Those 13 banks have collected the lion's share of the roughly $200 billion the government has doled out since TARP was launched last October to stabilize financial institutions. Banks reporting declines in outstanding loans range from giants Bank of America Corp. and Citigroup Inc., each of which got $45 billion from the government; to smaller, regional institutions. Just three of the banks reported growth in their loan portfolios: U.S. Bancorp, SunTrust Banks Inc. and BB&T Corp.
The loan figures analyzed by the Journal exclude some big TARP recipients that haven't reported fourth-quarter results yet, such as Wells Fargo & Co.
The overall decline in loans on the 13 banks' books -- from about $3.36 trillion as of Sept. 30 to $3.31 trillion at year's end -- raises fresh questions about TARP's effectiveness at coaxing banks to reopen their lending spigots.
"It has failed," said Campbell Harvey, a finance professor at Duke University's business school. "Basically we have dropped a huge amount of money ... and we have nothing to show for what we actually wanted to happen."
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Unka' George [George McDuffee] ------------------------------------------- He that will not apply new remedies, must expect new evils: for Time is the greatest innovator: and if Time, of course, alter things to the worse, and wisdom and counsel shall not alter them to the better, what shall be the end?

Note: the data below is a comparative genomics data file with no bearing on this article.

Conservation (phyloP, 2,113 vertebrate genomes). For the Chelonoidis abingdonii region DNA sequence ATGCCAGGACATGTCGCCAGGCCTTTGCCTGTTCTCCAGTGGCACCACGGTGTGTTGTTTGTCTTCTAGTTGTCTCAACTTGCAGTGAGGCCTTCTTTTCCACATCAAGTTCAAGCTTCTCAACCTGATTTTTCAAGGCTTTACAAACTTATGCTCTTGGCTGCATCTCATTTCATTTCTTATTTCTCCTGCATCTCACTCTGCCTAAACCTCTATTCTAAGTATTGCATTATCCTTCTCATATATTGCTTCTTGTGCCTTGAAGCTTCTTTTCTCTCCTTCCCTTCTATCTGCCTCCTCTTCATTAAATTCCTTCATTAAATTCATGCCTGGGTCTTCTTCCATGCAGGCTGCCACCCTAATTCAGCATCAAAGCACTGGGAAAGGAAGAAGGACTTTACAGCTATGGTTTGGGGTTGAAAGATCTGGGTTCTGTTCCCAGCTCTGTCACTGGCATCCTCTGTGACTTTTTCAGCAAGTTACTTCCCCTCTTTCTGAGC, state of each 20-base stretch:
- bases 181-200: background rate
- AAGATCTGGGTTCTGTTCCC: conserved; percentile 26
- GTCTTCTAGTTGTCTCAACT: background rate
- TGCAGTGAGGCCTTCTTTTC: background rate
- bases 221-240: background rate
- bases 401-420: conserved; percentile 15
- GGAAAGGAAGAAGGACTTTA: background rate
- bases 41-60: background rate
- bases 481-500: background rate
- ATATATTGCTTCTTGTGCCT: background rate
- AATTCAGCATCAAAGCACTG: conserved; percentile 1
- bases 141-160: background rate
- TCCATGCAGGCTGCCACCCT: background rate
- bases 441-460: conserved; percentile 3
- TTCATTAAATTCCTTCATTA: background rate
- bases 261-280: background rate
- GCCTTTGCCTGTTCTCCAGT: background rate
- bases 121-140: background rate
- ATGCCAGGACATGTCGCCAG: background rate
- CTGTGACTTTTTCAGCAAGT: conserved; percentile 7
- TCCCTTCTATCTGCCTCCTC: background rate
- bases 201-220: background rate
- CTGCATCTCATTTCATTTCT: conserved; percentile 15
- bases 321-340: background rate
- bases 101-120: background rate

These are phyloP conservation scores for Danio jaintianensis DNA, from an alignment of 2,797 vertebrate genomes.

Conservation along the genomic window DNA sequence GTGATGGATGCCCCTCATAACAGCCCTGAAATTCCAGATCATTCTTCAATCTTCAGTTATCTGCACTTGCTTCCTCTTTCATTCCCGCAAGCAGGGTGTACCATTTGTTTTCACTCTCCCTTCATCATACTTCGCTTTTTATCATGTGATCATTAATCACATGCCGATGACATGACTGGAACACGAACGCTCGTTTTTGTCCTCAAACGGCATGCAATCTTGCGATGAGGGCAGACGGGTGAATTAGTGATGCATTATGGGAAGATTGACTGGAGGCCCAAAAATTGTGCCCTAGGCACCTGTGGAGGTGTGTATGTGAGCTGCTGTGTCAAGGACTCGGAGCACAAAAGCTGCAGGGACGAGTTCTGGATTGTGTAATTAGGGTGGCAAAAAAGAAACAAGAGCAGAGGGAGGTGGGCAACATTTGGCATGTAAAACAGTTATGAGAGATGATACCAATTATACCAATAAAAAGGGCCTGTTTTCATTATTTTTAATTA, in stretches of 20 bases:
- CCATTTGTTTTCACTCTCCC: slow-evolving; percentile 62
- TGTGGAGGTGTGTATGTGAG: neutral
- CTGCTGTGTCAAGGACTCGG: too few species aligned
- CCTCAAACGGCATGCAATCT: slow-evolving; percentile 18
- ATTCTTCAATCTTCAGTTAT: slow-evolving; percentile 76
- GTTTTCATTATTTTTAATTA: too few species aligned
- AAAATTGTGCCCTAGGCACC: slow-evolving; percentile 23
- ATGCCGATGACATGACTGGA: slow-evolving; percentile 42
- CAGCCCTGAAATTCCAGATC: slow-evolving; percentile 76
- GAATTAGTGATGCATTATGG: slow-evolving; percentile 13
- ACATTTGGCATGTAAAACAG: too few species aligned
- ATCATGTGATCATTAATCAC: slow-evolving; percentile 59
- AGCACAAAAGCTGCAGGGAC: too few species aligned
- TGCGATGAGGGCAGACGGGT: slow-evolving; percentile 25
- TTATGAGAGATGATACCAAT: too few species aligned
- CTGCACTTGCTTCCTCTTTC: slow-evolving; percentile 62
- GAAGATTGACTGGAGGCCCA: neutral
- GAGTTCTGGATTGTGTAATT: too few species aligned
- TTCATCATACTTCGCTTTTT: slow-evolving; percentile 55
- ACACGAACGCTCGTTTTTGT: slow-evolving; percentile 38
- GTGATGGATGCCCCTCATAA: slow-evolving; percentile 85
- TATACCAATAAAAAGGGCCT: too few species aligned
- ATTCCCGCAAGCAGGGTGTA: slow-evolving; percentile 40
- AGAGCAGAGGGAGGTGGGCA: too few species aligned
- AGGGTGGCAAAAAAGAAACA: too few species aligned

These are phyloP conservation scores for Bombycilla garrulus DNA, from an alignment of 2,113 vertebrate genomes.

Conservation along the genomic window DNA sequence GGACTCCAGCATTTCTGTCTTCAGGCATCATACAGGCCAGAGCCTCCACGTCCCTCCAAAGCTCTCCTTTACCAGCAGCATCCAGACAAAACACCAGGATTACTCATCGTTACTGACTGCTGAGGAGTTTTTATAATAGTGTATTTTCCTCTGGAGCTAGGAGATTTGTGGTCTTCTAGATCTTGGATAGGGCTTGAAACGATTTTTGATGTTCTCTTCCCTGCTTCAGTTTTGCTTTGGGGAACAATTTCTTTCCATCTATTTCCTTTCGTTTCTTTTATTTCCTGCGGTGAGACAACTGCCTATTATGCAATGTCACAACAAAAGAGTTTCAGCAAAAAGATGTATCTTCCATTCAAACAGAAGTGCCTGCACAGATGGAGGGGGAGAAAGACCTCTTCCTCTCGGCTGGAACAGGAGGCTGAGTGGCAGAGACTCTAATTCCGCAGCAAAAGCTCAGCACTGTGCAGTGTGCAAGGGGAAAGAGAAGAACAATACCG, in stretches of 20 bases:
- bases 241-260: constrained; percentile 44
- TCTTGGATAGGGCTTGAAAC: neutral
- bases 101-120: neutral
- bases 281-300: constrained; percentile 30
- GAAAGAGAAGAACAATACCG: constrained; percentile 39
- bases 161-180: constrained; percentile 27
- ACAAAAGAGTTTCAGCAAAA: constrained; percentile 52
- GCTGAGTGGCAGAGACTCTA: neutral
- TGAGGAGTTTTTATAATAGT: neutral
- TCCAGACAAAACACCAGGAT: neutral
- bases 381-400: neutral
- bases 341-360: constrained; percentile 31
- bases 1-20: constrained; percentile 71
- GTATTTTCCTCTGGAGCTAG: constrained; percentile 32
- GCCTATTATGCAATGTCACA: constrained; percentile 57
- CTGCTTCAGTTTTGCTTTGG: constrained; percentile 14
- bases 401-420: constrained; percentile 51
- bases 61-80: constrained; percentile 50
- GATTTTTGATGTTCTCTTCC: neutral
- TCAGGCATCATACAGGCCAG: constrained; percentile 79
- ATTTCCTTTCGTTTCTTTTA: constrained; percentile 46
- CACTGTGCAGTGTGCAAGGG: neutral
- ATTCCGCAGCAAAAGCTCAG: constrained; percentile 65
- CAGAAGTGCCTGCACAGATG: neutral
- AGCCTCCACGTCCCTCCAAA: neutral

Francis Bacon (1561-1626), English philosopher, essayist, statesman. Essays, "Of Innovations" (1597-1625).
Reply to
F. George McDuffee
Except they didn't George. What dropped was the market for securities. Bank lending is actually up. What is down is the selling of loans and origination fees. A 14% decline in bank lending is actually an increase. Banks haven't been lenders for ten years.
JC
Reply to
John R. Carroll
============ Sounds like "yes! we have no bananas...."
International countertrade [barter] that bypasses the banks seems to be taking off.
Any idea how much the typical countertrade transaction, say 100M$US might save by cutting the banks out?
--------------- Nations turn to barter deals to secure food
By Javier Blas in London